Belfast councillors have voted to defer a decision on planning permission for a controversial £500m development in the city centre.
Members of Belfast City Council's planning committee made the decision during a marathon meeting on Tuesday night.
The development, Tribeca Belfast, is an urban regeneration scheme on a 12-acre site located beside St Anne’s Cathedral bounded by Royal Avenue, Donegall Street, Lower Garfield Street and Rosemary Street.
Councillors had previously backed amendments to the plans at a meeting in January.
Deputy chair of the planning committee SDLP councillor Gary McKeown said that councillors had unanimously voted to defer the decision.
If a consensus was reached at the meeting on Tuesday evening the long running project could have been given the go-ahead.
Councillor McKeown said the decision was taken to defer a final decision so that councillors could receive more information around a number of key areas of the plan.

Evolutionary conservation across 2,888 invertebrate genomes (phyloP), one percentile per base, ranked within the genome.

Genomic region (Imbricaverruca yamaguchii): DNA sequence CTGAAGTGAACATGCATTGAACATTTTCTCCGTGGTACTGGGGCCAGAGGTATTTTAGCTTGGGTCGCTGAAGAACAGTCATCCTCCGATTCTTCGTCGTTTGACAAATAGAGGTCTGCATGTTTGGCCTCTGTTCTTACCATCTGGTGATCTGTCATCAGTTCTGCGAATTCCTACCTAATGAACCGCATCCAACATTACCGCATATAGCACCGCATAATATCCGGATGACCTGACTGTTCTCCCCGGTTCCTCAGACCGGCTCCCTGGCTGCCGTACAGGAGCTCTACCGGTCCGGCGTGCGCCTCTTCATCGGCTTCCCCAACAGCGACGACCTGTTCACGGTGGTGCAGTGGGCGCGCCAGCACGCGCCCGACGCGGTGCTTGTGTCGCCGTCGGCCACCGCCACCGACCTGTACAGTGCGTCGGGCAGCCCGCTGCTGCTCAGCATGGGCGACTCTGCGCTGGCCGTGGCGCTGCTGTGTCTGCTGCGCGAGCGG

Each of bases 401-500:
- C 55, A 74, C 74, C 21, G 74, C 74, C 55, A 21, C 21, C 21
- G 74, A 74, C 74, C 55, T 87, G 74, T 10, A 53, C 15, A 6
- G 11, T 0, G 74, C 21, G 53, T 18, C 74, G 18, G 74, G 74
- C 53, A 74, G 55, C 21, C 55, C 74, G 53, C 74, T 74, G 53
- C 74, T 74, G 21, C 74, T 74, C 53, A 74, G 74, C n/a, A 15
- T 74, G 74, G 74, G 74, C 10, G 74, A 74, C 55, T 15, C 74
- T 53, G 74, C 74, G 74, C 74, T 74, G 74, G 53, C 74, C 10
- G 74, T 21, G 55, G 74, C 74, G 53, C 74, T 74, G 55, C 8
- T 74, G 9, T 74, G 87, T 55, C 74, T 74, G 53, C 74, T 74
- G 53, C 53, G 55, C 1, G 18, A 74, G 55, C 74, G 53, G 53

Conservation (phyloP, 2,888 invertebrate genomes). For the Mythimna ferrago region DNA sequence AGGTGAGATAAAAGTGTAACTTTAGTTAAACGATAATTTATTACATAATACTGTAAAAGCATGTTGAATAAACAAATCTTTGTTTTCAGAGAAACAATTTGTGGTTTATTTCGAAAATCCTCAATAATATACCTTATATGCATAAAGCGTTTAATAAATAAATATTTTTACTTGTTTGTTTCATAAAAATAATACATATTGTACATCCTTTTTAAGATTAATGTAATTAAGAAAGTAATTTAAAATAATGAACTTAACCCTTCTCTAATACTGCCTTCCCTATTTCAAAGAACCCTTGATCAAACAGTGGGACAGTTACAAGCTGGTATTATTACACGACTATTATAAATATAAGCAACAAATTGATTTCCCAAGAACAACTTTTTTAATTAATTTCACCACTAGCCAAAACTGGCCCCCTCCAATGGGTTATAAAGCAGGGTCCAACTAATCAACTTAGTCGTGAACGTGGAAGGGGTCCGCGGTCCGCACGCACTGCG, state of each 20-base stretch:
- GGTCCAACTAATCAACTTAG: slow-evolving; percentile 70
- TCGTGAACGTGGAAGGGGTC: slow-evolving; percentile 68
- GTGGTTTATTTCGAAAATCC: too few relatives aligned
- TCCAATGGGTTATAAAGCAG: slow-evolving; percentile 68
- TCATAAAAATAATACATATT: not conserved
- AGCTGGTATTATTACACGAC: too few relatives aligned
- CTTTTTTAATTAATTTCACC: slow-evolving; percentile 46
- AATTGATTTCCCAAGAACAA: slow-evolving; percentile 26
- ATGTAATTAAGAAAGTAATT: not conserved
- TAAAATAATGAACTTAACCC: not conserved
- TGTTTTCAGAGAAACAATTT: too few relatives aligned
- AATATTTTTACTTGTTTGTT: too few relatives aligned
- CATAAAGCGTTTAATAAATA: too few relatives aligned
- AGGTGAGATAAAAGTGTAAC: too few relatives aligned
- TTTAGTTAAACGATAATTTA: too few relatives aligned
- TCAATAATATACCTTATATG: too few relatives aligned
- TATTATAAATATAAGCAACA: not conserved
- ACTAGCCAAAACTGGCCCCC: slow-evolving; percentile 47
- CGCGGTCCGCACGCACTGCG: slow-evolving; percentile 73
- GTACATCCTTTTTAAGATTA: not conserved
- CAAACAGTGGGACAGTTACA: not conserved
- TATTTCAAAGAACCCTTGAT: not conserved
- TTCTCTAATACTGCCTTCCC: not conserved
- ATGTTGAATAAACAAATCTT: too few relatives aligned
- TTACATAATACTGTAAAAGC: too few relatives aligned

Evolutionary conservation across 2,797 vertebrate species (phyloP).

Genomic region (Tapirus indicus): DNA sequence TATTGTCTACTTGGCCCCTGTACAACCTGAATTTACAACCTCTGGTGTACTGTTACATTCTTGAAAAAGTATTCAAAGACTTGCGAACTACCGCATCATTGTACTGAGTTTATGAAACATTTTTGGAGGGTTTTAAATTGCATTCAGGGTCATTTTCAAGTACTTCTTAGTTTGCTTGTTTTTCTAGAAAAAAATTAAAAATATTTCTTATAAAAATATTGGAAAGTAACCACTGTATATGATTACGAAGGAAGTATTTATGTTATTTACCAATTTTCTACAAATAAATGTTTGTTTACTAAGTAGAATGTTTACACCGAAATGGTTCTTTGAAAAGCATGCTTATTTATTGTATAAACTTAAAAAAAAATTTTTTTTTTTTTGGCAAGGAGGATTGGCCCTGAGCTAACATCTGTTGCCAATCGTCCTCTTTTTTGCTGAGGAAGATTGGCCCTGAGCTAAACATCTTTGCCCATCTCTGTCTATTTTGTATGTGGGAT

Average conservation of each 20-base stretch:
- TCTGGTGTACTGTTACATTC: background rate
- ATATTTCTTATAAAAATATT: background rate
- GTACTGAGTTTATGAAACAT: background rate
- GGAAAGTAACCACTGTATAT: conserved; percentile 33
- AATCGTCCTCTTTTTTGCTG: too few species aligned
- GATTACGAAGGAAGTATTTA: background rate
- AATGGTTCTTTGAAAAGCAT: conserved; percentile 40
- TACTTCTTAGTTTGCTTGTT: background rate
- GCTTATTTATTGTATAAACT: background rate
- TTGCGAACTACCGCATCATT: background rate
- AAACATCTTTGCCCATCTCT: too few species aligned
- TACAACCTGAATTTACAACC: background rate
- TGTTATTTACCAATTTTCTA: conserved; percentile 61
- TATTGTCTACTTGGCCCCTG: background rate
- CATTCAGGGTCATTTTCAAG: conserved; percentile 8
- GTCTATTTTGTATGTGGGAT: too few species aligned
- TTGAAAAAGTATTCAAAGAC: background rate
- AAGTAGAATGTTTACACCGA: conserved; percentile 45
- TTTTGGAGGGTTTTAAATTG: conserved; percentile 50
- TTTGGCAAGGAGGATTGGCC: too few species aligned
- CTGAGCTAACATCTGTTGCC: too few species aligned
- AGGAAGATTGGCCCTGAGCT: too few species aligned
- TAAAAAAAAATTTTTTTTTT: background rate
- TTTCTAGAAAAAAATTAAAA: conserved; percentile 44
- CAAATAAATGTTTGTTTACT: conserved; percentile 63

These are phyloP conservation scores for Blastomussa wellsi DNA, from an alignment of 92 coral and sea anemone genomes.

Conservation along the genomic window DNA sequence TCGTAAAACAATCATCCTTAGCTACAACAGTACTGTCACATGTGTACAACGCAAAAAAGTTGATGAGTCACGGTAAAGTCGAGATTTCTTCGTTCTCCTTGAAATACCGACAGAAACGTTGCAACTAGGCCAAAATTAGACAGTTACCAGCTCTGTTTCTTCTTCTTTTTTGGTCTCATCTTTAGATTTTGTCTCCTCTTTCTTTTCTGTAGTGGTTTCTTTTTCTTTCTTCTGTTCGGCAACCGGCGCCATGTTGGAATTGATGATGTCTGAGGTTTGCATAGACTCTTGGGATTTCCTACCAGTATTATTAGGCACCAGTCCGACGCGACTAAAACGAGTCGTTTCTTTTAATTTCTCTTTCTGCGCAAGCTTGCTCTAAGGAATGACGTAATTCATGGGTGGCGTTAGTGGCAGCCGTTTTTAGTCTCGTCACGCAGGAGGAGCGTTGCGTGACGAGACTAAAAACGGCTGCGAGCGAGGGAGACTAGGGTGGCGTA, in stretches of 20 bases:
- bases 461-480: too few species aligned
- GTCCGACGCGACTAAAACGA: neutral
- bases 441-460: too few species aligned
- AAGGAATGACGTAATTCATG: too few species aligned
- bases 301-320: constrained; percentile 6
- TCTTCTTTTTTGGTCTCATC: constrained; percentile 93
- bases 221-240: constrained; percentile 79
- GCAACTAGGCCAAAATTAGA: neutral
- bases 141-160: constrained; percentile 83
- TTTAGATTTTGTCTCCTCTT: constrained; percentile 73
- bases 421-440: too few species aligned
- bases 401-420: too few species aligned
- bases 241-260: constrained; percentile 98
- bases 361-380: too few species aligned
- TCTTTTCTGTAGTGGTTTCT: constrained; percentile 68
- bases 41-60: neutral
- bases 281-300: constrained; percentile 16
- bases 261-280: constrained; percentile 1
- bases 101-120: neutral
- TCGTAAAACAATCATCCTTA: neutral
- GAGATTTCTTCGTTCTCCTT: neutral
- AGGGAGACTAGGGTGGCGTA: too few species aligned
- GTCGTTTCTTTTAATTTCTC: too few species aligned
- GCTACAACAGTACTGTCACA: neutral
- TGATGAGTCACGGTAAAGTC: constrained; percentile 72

Among the issues raised were concerns around social housing provision in the area and a potential car pooling scheme.
The matter will be brought back before the committee at a later date for a final decision.
Acting Chair of the Save CQ (Cathedral Quarter) campaign Agustina Martire welcomed the council's move.
"Amongst the many outstanding issues with the Tribeca Belfast development - including heritage, public space and arts and culture - we are delighted that the planning committee members recognised the issues regarding housing," she said.
"The current development also proposes that vulnerable people from Choice Housing could potentially be moved away from the site.
"We generated over 130 objection letters to the current proposal in just two days.
"Now is the time for some real creative thinking and proper communication to find a resolution which all parties can support.”
The name of the project, taken from the Tribeca area in New York City, has also been criticised as not reflecting the area.
Developer Castlebrooke Investments have previously said the plan will accommodate an estimated 1,600 additional jobs on completion and contribute £213 million a year to the local economy.
It will create circa 60,000 sqm additional employment floorspace, and during construction, an average of 600 construction jobs per year will be created.
Cumulative income to local government over 20 years will be approximately £23 million.